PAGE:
Collecting Fur To Help Clean up Oil Spills

Donate your dog’s hair to help clean polluted water.
By JoAnna Lou, October 2021
dog fur for oil spills

Living with long-haired dogs, it seems all the brushing in the world won’t prevent fur from ending up in every possible crevice of my house. It turns out both human hair and dog fur is great for absorbing oil, including the oil spills along the coasts. The recent miles-wide oil spill off the California coast near Huntington Beach is ruining beaches and estuaries along the coast.

In addition to ocean oil spills, researchers at the University of Sydney have found that dog fur and human hair—recycled from salon wastes and dog groomers—can be just as good as synthetic fabrics at cleaning up crude oil spills on hard land surfaces like highway roads, pavement, and sealed concrete floors. It seems dog fur is particularly good at cleaning up crude oil. Together with human hair recycled from salons, recycled dog fur is an effective and sustainable way to mop up dangerous environmental contaminants on land.

Here’s how dog owners can help.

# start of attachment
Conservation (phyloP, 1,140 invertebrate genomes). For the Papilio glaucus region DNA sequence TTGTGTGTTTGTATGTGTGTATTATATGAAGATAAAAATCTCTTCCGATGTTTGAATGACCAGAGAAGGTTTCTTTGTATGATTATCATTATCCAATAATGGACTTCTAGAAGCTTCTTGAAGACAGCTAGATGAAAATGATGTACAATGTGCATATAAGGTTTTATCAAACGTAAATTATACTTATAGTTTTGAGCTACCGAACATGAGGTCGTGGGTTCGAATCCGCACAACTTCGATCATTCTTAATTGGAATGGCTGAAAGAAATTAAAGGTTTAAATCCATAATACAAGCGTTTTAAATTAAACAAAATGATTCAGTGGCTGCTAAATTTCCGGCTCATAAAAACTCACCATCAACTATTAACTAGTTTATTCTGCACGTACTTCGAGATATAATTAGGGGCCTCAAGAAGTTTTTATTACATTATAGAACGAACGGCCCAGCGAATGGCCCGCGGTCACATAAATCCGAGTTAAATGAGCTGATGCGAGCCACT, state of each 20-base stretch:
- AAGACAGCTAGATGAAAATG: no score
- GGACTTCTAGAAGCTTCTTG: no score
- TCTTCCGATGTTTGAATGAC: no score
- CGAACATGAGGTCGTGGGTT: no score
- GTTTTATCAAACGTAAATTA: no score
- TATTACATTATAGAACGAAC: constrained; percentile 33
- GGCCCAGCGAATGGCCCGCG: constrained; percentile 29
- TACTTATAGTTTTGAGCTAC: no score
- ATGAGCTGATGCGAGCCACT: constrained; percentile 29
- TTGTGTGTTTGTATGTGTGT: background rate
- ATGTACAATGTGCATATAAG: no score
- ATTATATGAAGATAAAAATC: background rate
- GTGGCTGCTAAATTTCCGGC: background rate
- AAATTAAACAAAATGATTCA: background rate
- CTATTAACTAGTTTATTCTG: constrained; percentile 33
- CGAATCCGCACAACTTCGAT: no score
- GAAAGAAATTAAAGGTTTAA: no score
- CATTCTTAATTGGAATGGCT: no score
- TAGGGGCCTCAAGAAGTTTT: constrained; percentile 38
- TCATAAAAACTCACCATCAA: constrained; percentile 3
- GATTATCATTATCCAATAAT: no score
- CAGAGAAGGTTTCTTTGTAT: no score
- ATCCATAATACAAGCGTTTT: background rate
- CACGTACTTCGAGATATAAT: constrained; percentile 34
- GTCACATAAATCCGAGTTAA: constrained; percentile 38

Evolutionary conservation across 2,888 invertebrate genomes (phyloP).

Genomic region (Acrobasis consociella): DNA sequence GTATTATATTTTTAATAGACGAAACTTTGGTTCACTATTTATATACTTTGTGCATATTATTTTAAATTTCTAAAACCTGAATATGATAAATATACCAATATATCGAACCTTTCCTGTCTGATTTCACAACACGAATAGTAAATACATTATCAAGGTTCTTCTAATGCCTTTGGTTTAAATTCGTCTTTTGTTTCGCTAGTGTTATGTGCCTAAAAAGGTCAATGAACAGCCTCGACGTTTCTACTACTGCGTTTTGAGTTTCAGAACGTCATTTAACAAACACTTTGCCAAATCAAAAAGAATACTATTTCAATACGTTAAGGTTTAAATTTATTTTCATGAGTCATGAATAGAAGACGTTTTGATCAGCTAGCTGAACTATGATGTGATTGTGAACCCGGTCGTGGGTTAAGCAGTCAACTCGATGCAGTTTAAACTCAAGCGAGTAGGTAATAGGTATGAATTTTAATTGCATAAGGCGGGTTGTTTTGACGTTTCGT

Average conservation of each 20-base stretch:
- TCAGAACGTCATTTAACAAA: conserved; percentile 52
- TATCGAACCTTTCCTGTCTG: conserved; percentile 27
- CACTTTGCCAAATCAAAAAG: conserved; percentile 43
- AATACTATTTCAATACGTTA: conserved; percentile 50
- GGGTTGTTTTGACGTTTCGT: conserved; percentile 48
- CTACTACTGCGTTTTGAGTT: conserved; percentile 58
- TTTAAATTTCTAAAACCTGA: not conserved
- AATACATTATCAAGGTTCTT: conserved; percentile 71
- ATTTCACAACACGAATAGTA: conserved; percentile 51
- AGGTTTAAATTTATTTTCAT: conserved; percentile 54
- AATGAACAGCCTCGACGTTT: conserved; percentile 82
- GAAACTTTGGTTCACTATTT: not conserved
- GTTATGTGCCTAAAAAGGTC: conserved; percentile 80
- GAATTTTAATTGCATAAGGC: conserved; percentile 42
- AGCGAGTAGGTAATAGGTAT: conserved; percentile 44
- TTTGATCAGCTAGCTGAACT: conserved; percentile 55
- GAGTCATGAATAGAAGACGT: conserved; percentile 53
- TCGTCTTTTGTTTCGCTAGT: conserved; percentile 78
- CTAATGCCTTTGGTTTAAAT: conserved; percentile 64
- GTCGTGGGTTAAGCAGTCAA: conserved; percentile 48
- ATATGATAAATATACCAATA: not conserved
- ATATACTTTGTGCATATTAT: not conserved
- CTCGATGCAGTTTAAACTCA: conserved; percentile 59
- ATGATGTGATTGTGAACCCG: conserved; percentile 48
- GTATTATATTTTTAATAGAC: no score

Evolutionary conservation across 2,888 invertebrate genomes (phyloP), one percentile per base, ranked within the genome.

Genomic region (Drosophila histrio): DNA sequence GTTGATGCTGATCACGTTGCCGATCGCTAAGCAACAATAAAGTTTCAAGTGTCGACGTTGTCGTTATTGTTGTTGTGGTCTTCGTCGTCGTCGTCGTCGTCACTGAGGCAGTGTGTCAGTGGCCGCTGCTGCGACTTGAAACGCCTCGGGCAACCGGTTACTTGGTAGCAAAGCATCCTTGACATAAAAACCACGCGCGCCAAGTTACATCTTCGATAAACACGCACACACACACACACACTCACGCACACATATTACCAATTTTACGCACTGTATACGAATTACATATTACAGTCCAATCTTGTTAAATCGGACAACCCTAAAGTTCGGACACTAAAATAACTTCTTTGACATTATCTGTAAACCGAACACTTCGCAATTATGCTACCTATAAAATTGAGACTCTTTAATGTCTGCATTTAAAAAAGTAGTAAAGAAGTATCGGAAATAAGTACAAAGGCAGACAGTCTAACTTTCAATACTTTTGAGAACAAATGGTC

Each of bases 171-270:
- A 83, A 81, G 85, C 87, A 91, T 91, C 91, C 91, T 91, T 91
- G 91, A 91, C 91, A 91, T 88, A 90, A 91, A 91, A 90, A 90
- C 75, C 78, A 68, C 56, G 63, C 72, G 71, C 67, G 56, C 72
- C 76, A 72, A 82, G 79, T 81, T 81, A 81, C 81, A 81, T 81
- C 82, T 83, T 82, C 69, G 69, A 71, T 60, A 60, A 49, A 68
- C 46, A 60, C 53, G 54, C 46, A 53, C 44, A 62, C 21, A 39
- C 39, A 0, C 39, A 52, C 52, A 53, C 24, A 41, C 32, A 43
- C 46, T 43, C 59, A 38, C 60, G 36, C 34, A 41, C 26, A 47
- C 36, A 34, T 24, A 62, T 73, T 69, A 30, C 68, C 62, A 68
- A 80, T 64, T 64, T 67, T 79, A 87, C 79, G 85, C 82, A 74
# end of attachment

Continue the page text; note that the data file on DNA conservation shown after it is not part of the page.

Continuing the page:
The non-profit organization, Matter of Trust, collects donations of human and canine hair to make mats and booms with recycled nylons (yes, the ones you wear under your skirts!).  The mats and booms are then placed in the ocean to soak up oil.

It’s very easy to do so. Simply sign up at the website and you'll be provided an address to send your donation to. Currently, Matter of Trust is accepting waste fiber donations from everywhere (100% debris-free, any length). There’s always a need for ponytails that are 3 inches or longer.

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If you’re interested in making a hair donation, visit the Matter of Trust web site for more information. Your local human salon or canine groomer may also collect for the cause.

According to Matter of Trust, the United States has over 370,000 hair salons, each cutting an average of a pound of hair per day. Dog groomers usually cut three pounds per day. Imagine how much oil could be soaked up using material that would otherwise end up in a landfill.

Check out this video for more information on how hair goes from dog to ocean.

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Photo: Adobe Stock

JoAnna Lou is a New York City-based researcher, writer and agility enthusiast.